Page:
• An analysis of the student submissions to date from the win a car notebook. Please note that the notebook and CSV file from this video are not available to students.
  • A discussion of the Monty Hall problem and its simulation in Python.
  • Jupyter notebook used in the Monty Hall problem3).


Running the game file from link above for 10,000 cycles produces two datasets with very different outcomes.

There seems to be a clear probability advantage changing your choice once the goat was revealed.

Lady tasting tea (Hypothesis testing)

This week we'll look at the problem that founded modern hypothesis testing.

  • Introduction to the Lady Tasting Tea problem.
  • Setting up a repository to analyse the problem.
  • Understanding all of the possibilities.
  • The null hypothesis.
  • The distribution of the possibilities.
  • Concluding the problem investigation.
  • Notebook (cleaned up) from the videos.

Understanding all the possibilities

  • There are 1680 ways to choose a first cup, a second cup, a third cup and a fourth cup in order.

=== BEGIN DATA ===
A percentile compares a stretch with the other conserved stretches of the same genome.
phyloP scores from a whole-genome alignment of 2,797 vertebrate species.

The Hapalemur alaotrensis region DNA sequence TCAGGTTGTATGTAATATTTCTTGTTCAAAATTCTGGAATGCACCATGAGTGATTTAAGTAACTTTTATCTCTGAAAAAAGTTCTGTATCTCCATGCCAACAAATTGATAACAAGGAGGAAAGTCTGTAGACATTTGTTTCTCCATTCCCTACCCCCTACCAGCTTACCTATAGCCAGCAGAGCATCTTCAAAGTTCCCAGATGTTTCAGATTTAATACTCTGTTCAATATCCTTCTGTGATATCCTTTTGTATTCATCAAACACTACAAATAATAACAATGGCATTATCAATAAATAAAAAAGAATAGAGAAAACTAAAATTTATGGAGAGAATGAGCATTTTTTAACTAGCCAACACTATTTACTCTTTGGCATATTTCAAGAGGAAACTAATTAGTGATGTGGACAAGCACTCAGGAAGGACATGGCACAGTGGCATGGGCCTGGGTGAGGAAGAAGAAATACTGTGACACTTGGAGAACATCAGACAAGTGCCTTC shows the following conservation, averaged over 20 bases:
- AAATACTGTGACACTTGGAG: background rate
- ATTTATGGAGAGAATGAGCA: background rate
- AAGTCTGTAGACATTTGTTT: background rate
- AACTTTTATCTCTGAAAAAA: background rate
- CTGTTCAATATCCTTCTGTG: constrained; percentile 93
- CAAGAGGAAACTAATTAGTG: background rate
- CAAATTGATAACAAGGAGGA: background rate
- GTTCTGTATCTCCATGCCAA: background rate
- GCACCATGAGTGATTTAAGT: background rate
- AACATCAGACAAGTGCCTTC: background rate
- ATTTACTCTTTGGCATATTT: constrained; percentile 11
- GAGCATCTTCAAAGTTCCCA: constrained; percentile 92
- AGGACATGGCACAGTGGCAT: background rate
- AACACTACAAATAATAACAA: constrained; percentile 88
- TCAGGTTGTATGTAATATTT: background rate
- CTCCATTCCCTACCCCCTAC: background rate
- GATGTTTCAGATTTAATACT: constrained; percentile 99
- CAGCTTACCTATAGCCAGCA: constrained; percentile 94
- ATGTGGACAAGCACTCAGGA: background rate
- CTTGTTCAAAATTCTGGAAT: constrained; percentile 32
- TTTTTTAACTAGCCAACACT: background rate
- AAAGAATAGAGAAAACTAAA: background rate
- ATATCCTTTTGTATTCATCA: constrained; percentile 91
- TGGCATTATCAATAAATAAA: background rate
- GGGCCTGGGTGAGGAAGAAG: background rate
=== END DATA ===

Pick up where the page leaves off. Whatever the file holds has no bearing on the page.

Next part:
• There are 24 ways to order the four cups
  • So the number of ways to choose four cups out of eight is 70.
  • So the probability of identifying all 4 cups correctly is 1/70

This approach in my opinion assumes a very good grasp and knowledge of mathematics and an intuitive feel for factorials4) I could eventually figure out the flow of the math and reproduce the results but if I have to come up with the algorithm from scratch without references to the article I am afraid that might just fail.

Playing with itertools5) however and some basic python code made much more sense to me and analysing this all more from a language perspective started to make much more sense form me at least.

So looking at itertools, the two functions of interest in this exercise is combinantions6) and permutations7).

In [103]: n=list(range(4))
In [106]: n
Out[106]: [0, 1, 2, 3]
In [104]: list(iter.combinations(n,3))
Out[104]: [(0, 1, 2), (0, 1, 3), (0, 2, 3), (1, 2, 3)]
In [105]: list(iter.permutations(n,3))
[(0, 1, 2),
 (0, 1, 3),
 (0, 2, 1),
 (0, 2, 3),
 (0, 3, 1),
 (0, 3, 2),
 (1, 0, 2),
 (1, 0, 3),
 (1, 2, 0),
 (1, 2, 3),
 (1, 3, 0),
 (1, 3, 2),
 (2, 0, 1),
 (2, 0, 3),
 (2, 1, 0),
 (2, 1, 3),
 (2, 3, 0),
 (2, 3, 1),
 (3, 0, 1),
 (3, 0, 2),
 (3, 1, 0),
 (3, 1, 2),
 (3, 2, 0),
 (3, 2, 1)]